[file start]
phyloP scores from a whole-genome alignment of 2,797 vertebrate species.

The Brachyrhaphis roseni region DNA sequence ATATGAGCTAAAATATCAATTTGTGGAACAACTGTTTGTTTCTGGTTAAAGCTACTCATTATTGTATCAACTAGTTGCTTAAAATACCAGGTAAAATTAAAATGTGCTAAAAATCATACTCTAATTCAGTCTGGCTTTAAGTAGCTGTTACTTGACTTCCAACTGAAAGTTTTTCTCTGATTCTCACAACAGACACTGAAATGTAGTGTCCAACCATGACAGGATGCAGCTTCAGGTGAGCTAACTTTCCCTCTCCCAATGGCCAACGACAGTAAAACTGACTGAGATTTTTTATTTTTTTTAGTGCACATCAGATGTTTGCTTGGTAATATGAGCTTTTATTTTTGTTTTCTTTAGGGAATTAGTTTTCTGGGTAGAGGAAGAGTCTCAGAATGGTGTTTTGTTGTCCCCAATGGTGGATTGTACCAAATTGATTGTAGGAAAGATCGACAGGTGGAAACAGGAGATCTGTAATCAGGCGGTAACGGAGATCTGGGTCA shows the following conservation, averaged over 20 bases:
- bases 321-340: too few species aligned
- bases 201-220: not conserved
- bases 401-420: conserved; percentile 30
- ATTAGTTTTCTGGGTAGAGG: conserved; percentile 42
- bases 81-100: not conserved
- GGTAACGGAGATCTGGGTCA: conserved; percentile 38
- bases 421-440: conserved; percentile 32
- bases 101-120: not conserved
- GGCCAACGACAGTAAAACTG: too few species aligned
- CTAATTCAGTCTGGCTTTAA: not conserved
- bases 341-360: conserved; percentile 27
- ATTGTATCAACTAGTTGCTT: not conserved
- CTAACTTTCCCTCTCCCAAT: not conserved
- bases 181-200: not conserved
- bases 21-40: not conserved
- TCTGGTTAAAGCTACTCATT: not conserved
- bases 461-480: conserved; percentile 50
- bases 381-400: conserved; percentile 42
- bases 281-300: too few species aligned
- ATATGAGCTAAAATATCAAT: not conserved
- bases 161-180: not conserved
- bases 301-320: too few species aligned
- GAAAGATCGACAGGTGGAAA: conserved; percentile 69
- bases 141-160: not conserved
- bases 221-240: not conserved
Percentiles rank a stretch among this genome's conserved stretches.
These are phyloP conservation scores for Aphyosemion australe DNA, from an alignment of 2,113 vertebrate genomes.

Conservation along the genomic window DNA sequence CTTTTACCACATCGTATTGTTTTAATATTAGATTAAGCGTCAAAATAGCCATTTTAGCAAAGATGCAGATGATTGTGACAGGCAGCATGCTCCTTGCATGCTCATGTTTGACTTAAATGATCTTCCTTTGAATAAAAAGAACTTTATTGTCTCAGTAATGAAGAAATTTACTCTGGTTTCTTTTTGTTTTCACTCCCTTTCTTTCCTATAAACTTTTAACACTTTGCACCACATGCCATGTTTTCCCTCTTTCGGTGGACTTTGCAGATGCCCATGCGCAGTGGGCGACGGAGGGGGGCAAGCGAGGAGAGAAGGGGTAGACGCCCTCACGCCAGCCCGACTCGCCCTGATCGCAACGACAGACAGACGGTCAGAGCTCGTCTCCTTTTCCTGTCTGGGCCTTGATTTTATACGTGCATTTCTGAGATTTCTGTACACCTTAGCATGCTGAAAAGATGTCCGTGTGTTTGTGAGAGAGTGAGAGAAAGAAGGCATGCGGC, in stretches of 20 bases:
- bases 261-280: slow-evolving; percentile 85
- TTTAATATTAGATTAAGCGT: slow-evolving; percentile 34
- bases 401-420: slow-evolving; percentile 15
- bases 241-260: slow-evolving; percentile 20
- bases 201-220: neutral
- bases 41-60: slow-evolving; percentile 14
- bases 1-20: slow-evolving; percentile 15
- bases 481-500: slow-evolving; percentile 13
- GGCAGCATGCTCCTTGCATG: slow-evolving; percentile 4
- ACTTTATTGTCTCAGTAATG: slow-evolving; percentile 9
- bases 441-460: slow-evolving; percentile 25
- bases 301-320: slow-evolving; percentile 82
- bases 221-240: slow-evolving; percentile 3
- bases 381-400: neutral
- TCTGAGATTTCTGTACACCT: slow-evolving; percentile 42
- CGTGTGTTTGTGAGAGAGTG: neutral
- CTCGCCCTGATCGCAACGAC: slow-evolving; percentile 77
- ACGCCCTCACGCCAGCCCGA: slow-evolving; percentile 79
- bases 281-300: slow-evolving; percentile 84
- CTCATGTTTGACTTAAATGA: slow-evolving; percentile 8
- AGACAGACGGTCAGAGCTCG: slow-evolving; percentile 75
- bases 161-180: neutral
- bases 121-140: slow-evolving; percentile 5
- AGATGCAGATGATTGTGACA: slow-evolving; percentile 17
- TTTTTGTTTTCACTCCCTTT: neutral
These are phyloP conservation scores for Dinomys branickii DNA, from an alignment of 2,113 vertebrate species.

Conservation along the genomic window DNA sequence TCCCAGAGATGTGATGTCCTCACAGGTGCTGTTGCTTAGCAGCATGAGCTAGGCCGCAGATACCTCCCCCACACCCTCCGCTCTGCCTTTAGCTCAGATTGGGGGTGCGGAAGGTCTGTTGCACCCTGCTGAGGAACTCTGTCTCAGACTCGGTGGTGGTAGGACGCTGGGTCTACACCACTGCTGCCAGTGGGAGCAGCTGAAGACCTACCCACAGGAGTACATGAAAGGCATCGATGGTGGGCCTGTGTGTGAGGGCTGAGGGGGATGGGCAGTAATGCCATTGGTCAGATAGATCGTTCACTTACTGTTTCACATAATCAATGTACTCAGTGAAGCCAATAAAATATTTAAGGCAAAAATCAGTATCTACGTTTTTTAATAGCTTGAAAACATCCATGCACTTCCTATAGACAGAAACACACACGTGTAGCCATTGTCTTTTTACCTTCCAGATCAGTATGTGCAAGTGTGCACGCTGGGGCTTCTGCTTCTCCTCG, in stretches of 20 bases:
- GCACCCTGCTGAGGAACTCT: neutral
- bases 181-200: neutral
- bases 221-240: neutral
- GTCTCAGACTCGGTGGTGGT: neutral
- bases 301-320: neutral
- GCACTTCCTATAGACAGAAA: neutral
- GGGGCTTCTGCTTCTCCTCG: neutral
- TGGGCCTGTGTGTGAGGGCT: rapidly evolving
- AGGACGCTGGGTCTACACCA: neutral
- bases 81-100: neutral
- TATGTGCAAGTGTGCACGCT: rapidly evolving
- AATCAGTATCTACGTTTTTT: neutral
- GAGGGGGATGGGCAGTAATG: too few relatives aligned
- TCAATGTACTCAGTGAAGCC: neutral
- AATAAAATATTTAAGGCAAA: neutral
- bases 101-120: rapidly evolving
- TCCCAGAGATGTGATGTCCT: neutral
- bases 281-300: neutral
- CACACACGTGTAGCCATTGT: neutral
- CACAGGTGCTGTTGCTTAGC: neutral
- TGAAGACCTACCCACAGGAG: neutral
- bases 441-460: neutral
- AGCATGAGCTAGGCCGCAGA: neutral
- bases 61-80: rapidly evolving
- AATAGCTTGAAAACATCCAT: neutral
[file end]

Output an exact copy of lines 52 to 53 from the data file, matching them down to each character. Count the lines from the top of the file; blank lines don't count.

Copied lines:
- bases 161-180: neutral
- bases 121-140: slow-evolving; percentile 5